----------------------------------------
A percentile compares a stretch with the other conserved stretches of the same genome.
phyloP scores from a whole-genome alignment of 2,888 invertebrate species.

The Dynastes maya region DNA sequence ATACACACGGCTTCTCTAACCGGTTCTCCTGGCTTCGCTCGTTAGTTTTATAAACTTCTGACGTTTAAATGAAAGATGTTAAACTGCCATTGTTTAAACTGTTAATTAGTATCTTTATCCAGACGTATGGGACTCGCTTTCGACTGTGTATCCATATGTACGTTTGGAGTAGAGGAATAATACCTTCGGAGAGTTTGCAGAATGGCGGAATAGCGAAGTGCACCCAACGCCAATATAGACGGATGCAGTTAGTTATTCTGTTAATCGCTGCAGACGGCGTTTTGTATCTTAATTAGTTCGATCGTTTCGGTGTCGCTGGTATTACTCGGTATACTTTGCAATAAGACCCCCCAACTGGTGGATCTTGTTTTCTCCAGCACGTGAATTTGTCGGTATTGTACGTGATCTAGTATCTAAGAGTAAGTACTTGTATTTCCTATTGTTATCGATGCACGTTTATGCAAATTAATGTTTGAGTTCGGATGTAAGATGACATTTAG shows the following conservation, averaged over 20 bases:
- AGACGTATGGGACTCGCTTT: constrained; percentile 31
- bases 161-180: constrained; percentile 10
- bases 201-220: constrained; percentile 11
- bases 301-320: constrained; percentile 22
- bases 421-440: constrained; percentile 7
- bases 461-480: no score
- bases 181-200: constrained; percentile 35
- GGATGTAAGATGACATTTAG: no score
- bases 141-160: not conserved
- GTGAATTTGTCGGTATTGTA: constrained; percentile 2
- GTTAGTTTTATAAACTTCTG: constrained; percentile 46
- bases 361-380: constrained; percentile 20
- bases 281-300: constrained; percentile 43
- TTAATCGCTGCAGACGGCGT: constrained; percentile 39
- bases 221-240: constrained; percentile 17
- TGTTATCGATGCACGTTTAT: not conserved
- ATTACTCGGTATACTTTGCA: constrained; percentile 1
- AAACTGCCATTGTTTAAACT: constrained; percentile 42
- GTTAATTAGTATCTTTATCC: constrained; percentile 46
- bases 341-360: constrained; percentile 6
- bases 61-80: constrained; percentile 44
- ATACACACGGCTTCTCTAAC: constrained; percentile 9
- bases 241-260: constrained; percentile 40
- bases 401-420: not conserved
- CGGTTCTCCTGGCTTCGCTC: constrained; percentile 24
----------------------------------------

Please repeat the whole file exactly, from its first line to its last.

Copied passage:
A percentile compares a stretch with the other conserved stretches of the same genome.
phyloP scores from a whole-genome alignment of 2,888 invertebrate species.

The Dynastes maya region DNA sequence ATACACACGGCTTCTCTAACCGGTTCTCCTGGCTTCGCTCGTTAGTTTTATAAACTTCTGACGTTTAAATGAAAGATGTTAAACTGCCATTGTTTAAACTGTTAATTAGTATCTTTATCCAGACGTATGGGACTCGCTTTCGACTGTGTATCCATATGTACGTTTGGAGTAGAGGAATAATACCTTCGGAGAGTTTGCAGAATGGCGGAATAGCGAAGTGCACCCAACGCCAATATAGACGGATGCAGTTAGTTATTCTGTTAATCGCTGCAGACGGCGTTTTGTATCTTAATTAGTTCGATCGTTTCGGTGTCGCTGGTATTACTCGGTATACTTTGCAATAAGACCCCCCAACTGGTGGATCTTGTTTTCTCCAGCACGTGAATTTGTCGGTATTGTACGTGATCTAGTATCTAAGAGTAAGTACTTGTATTTCCTATTGTTATCGATGCACGTTTATGCAAATTAATGTTTGAGTTCGGATGTAAGATGACATTTAG shows the following conservation, averaged over 20 bases:
- AGACGTATGGGACTCGCTTT: constrained; percentile 31
- bases 161-180: constrained; percentile 10
- bases 201-220: constrained; percentile 11
- bases 301-320: constrained; percentile 22
- bases 421-440: constrained; percentile 7
- bases 461-480: no score
- bases 181-200: constrained; percentile 35
- GGATGTAAGATGACATTTAG: no score
- bases 141-160: not conserved
- GTGAATTTGTCGGTATTGTA: constrained; percentile 2
- GTTAGTTTTATAAACTTCTG: constrained; percentile 46
- bases 361-380: constrained; percentile 20
- bases 281-300: constrained; percentile 43
- TTAATCGCTGCAGACGGCGT: constrained; percentile 39
- bases 221-240: constrained; percentile 17
- TGTTATCGATGCACGTTTAT: not conserved
- ATTACTCGGTATACTTTGCA: constrained; percentile 1
- AAACTGCCATTGTTTAAACT: constrained; percentile 42
- GTTAATTAGTATCTTTATCC: constrained; percentile 46
- bases 341-360: constrained; percentile 6
- bases 61-80: constrained; percentile 44
- ATACACACGGCTTCTCTAAC: constrained; percentile 9
- bases 241-260: constrained; percentile 40
- bases 401-420: not conserved
- CGGTTCTCCTGGCTTCGCTC: constrained; percentile 24